The study conducted by Maryam Kouchaki and Isaac Smith, of Harvard University’s Edmond J. Safra Center of Ethics, suggests that each individual’s capacity for self-control is finite. Well, of course it is. No one has endless patience. But, specifically, researchers began to figure out how long it takes for people's self-control to run out. When that limit is exceeded, morals can loosen.
The authors explain that all the regulation of desire we must engage throughout the day — we choose oatmeal instead of a chocolate croissant for breakfast, to allow an older gentleman to sit down instead of us on the train — adds up. And, once we reach a certain limit, we might start slipping just a little. To quote them, “In other words, people are more likely to act ethically and to overcome temptation in the morning than later in the day.”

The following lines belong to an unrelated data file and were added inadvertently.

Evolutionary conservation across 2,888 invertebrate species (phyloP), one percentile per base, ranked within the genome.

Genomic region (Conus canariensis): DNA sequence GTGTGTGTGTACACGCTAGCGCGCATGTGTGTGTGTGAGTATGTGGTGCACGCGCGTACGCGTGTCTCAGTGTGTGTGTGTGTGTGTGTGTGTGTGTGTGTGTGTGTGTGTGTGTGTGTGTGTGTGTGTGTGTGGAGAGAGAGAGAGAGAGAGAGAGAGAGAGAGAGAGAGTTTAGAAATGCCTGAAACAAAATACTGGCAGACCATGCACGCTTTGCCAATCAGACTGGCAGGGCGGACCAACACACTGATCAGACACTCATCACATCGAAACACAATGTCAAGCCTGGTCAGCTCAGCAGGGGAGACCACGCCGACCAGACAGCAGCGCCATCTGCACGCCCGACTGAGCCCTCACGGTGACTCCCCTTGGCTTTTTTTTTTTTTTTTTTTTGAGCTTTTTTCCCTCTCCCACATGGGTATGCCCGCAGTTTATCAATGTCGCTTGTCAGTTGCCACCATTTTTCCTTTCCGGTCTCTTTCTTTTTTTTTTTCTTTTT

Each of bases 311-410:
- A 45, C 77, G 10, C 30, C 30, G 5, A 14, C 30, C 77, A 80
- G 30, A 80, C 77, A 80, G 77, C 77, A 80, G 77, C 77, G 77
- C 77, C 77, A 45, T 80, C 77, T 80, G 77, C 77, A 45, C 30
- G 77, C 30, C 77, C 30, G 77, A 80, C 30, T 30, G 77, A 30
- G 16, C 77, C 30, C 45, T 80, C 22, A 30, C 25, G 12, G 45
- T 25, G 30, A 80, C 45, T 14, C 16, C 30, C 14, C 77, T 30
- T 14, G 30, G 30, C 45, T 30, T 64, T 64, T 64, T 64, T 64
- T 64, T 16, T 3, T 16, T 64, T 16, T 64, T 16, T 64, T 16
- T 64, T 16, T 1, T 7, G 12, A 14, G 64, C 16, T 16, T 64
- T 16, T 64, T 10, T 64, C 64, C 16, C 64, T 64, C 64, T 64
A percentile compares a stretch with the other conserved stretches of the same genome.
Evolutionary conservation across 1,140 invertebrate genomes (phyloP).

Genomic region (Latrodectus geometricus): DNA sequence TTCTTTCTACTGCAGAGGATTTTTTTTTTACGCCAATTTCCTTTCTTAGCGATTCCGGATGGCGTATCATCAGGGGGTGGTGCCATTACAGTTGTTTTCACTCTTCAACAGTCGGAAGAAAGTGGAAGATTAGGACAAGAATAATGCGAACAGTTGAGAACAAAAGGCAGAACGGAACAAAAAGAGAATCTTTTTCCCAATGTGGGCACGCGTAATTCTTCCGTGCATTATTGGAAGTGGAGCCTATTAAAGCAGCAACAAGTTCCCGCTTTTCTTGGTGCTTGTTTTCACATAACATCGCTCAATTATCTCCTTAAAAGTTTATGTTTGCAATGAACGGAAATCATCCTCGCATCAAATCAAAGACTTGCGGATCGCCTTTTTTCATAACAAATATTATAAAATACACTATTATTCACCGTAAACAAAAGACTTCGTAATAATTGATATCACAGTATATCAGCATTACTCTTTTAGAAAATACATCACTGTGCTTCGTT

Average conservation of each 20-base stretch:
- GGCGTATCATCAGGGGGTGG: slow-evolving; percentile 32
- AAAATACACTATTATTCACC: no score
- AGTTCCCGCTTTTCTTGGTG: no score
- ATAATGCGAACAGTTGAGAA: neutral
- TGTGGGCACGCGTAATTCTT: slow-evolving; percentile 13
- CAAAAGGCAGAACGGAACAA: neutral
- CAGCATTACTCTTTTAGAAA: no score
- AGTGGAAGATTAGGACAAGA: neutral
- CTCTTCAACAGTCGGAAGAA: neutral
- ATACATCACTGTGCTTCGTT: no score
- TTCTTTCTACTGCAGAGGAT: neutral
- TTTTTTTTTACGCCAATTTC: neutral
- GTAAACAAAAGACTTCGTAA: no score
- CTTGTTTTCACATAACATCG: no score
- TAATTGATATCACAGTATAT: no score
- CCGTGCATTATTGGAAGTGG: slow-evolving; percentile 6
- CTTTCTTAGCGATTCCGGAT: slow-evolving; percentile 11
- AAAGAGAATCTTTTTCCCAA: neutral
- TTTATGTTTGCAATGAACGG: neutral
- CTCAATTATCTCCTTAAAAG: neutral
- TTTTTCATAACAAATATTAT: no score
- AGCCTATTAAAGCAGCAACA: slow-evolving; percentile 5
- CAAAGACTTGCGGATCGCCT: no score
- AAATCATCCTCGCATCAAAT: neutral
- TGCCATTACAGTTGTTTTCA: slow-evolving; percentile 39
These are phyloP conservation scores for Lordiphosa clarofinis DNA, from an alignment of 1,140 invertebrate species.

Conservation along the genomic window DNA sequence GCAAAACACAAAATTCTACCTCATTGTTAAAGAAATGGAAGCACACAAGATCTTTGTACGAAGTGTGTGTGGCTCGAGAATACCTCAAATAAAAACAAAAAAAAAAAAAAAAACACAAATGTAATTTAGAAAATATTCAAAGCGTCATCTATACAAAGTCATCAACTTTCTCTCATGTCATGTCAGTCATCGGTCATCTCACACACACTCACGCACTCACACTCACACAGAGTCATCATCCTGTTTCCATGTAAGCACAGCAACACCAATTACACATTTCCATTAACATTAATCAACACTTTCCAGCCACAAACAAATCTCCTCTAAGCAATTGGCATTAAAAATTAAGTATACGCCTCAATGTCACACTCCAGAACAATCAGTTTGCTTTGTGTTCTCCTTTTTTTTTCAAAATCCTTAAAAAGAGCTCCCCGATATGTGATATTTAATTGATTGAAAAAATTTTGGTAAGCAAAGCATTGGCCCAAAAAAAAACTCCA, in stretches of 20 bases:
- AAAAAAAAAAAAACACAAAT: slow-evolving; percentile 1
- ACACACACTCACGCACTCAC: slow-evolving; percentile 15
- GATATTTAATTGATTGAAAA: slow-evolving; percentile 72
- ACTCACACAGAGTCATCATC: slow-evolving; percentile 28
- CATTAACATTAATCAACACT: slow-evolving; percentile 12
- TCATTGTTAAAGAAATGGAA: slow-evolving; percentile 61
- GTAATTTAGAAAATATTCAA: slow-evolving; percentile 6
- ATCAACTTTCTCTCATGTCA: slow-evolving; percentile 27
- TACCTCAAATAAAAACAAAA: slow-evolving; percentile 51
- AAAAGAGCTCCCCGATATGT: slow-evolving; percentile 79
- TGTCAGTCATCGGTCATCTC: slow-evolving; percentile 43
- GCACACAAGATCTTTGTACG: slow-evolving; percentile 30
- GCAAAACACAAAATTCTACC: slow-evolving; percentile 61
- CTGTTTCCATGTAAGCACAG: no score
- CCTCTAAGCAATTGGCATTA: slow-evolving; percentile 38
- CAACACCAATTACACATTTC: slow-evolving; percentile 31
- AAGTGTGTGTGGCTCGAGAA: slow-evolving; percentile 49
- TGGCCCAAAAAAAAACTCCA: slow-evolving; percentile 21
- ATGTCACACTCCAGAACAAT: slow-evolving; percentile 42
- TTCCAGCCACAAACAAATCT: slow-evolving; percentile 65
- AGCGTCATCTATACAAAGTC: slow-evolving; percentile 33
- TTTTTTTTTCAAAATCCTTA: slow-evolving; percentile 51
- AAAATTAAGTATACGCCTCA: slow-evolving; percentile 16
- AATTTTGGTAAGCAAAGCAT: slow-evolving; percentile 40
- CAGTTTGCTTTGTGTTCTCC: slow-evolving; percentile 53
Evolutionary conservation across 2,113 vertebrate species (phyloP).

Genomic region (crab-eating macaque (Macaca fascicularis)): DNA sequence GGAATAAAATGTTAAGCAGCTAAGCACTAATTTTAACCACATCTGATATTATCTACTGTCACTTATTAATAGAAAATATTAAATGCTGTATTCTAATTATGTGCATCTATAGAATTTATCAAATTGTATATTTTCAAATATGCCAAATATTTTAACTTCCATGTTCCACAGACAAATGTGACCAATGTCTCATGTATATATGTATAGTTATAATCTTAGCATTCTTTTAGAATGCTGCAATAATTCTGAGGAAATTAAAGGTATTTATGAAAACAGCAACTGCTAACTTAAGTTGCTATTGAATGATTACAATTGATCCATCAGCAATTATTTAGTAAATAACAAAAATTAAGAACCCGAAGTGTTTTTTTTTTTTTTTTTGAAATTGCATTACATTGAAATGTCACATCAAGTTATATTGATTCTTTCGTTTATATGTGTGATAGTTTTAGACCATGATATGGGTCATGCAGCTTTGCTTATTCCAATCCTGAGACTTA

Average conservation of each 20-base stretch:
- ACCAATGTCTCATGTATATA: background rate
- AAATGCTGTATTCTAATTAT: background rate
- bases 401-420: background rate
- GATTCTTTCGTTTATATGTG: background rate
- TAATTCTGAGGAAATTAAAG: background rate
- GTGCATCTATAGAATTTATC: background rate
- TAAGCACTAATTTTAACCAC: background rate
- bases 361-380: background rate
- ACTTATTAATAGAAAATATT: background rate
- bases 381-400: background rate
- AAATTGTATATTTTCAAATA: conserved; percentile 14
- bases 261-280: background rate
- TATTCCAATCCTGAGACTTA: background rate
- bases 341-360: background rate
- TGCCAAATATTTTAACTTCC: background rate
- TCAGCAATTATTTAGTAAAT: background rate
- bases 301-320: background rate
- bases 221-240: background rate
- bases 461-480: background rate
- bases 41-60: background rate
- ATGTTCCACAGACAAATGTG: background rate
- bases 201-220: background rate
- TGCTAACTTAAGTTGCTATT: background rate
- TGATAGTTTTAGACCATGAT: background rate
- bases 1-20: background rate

The authors tested this theory by setting up a simple experiment where students were paid money to answer a question in a certain way — whether the answer was true or not. What did they find? That, compared to the students tested in the morning, more students in the afternoon sessions answered dishonestly.
But, what does it all mean for us in the real world? Well, both Kouchaki and Smith suggest that the results could have far reaching implications for us all, “The morning morality effect has notable implications...and it suggests that morally relevant tasks should be deliberately ordered throughout the day.” Want an honest answer out of someone? Better schedule that meeting for the morning. (NBC News)